Over the years, an increasing number of conflicts have erupted in the Democratic Republic of the Congo, along with the proliferation of armed groups that have destroyed the country’s economic structures (i.e., devastated fields, cattle rustling – most of which are operated by women) and caused the collapse of public infrastructures like schools, hospitals, and health centers.

In Uvira, South Kivu, an association called Femmes Artisanes de la Paix* (FAP) sets out to strengthen women’s economic power by helping them establish village savings and credit associations (VSAs). The project has enabled 250 women to set up 10 VSAs, thanks to the support of Feminists in Action.

Women during a economic empowerment workshop organized by FAP for women's autonomy.
Women during a economic empowerment workshop organized by FAP


The presidents and assistants involved in each of these VSAs took part in training courses on income-generating activities such as business opportunity assessment, marketing and the use of digital technology, and credit management, so that they could train and support more women.

Each member of the VSA contributes to the pot for a given amount, enabling members to borrow higher sums to finance their business ventures.

I have been a farmer for as long as I can remember. I grow corn, rice, and cassava. This activity allows me to provide for my family on a minor level. However, I farm on small plots because owning larger land without proper funding is hard. So, I settle for small harvests against my will. Now, I rent a large plot of land to grow enough crops to meet my family’s needs, such as my children’s education. This was impossible until now because the local economy was too weak” Nanjira Shagayo, head of the Amani VSA.


The role of Femmes Artisanes de la Paix is not limited to setting up VSAs. FAP also works with participants and their communities to organize educational workshops on sexual and reproductive health and rights, also involving young boys and community leaders. The goal is to eliminate the taboo around sexual harassment in schools, menstrual hygiene, and contraceptives. FAP educated nearly 6,000 young people.

I didn’t know much about sexual and reproductive health before the training provided by FAP. I learned a lot of things about my body. For instance, I didn’t know that infections could be transmissible. Today, I can safely say that I know how to prevent infections and where to seek treatment should any complication arise. Thanks to the training, I can now educate young girls and boys on sexual and reproductive health. These girls have become my friends now; they turn to me whenever they have concerns, and we talk like friends,” says Nelly Zaina, an FAP-trained educator.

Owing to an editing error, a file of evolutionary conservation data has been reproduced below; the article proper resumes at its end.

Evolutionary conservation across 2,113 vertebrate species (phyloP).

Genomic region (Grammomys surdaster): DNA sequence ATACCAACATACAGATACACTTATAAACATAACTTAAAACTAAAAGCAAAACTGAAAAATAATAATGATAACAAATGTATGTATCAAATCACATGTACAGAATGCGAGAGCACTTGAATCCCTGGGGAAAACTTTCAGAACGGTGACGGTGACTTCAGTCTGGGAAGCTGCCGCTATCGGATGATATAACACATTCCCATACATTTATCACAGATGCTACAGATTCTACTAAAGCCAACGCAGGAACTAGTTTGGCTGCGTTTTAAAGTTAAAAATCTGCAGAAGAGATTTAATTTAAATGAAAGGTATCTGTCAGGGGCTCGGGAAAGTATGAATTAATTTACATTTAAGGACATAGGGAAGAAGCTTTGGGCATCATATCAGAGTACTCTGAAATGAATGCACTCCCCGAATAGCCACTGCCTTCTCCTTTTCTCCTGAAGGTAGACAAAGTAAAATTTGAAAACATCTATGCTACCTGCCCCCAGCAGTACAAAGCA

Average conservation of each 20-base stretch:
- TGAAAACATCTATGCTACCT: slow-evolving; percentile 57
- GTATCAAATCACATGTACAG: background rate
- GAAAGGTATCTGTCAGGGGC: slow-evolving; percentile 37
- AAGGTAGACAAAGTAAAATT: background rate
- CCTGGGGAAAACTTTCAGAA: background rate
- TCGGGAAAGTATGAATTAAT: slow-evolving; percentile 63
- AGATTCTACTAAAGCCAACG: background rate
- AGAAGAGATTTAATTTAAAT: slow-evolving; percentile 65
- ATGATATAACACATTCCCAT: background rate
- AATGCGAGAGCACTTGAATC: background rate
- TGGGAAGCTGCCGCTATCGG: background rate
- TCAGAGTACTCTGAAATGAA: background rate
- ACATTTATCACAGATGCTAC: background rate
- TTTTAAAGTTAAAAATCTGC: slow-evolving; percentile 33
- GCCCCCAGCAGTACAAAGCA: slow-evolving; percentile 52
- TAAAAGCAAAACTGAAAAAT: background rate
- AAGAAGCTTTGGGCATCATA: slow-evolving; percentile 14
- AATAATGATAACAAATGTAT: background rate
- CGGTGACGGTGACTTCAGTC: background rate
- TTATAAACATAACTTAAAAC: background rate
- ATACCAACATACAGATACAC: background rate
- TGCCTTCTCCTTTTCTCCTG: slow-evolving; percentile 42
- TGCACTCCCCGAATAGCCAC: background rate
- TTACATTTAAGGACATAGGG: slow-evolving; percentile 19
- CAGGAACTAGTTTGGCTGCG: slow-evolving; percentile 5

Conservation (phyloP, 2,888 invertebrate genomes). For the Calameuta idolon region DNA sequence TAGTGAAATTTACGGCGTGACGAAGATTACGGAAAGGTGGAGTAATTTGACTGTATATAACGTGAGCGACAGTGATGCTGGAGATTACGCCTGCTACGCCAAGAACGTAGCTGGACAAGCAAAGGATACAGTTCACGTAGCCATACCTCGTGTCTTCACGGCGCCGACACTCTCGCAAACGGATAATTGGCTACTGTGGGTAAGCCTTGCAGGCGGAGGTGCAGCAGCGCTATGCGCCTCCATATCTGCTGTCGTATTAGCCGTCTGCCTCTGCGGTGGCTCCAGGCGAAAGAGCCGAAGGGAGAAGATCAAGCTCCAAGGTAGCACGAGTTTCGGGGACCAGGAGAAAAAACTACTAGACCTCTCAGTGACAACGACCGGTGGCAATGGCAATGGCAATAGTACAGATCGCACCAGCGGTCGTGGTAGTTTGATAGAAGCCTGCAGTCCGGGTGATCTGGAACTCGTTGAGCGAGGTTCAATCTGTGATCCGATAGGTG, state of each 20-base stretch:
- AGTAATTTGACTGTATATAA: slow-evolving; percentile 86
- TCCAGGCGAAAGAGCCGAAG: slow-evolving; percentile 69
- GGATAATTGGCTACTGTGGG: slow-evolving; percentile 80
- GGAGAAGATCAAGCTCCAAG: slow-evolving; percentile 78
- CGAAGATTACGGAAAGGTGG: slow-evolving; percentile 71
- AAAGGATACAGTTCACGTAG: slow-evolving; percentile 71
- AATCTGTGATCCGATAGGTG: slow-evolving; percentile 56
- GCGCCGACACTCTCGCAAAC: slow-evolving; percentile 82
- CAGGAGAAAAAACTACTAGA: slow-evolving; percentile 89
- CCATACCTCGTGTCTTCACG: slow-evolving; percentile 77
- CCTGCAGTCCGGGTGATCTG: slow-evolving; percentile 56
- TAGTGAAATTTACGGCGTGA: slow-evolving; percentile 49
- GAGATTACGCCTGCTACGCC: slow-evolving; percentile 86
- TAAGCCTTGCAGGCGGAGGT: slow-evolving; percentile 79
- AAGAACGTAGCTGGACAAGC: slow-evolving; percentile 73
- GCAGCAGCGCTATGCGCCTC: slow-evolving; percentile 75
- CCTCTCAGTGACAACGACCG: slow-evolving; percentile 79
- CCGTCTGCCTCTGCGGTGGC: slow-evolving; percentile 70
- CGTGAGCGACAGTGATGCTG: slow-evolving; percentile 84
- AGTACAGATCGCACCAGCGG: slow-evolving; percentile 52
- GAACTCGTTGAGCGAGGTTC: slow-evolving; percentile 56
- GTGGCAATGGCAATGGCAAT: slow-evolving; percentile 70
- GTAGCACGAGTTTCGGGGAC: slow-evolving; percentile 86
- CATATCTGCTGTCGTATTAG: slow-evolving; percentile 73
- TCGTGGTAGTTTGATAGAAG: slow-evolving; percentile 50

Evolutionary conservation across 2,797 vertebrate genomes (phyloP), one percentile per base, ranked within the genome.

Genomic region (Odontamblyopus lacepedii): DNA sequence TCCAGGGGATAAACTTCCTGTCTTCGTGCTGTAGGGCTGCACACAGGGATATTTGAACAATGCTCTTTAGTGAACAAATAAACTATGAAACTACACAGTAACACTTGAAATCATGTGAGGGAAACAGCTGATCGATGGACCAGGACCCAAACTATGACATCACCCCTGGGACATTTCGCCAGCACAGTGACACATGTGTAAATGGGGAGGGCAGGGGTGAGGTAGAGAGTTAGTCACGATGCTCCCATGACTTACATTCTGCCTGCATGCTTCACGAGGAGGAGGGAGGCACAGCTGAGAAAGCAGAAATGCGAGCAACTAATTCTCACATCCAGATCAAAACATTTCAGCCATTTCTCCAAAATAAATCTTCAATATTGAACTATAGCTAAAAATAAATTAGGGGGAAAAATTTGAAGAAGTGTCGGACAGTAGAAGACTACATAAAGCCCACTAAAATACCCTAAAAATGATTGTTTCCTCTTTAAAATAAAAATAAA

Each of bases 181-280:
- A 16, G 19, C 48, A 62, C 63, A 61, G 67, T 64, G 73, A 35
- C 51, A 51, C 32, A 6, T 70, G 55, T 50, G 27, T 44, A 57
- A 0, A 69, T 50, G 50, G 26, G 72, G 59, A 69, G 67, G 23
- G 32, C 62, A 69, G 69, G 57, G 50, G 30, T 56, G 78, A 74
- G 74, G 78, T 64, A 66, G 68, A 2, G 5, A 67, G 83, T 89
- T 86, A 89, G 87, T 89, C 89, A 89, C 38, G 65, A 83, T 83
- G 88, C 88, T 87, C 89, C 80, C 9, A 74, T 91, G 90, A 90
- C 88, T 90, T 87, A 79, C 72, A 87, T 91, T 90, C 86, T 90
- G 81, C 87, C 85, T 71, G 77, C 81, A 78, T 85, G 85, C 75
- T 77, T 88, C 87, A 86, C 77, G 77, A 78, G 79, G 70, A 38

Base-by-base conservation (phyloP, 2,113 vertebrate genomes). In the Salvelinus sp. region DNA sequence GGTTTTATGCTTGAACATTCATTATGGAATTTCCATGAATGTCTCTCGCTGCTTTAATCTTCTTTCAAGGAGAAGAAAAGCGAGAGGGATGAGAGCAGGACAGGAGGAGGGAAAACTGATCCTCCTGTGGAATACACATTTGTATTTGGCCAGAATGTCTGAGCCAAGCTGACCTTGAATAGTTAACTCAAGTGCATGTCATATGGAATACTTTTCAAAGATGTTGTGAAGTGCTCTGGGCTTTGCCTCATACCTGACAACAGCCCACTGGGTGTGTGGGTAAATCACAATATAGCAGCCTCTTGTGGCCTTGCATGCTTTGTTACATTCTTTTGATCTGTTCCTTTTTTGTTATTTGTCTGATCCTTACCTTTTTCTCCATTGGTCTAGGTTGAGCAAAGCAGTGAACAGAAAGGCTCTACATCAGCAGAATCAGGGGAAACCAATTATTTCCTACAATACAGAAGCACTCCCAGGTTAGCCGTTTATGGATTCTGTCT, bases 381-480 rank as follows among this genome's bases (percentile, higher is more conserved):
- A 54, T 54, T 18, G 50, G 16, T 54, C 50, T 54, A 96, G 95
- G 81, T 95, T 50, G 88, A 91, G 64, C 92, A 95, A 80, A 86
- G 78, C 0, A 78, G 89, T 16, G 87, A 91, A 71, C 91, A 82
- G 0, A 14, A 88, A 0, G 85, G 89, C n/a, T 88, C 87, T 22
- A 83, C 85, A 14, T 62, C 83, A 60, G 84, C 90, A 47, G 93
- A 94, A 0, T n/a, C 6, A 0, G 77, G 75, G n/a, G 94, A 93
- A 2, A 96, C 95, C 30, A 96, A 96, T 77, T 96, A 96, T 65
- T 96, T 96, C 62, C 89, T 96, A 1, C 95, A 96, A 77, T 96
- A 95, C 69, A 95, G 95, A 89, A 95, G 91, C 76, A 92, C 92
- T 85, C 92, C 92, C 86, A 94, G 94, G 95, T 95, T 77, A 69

That being said, access to sexual and reproductive health services (such as STI prevention) and products like menstrual protection and contraceptives continue to pose a significant challenge in the region. To achieve a sustainable impact, local and national authorities must support the efforts of grassroots women’s associations like FAP.


Many reports point to a situation of severe violence against women in the East of the DRC. Indeed, large-scale sexual violence is a massive and systematic weapon of war and community destabilization. Gunmen from regular forces or militia groups are generally the ones inflicting sexual violence, but a “spreading” effect compounds this: people outside armed groups take advantage of widespread impunity to commit these crimes. UN Women estimates that there are more than a million women victims of rape, though it is difficult to produce precise figures. Women are in danger in every corner of these regions, whether working in the fields (women account for 70% of agricultural workers), fetching wood or water, going to the market, or on their way home. It is crucial to support organizations like FAP in their fight against gender-based violence.

Historical background:
The Democratic Republic of Congo’s eastern regions (North and South Kivu), bordering Rwanda, Burundi, and Uganda, have been ravaged by intense conflict for 30 years. The UN describes this region as “one of the world’s most complex yet neglected humanitarian crises.” According to the UN Office for the Coordination of Humanitarian Affairs, over 6.9 million people are displaced in the DRC, including 5.5 million in the country’s East alone.

*Women Peacemakers Association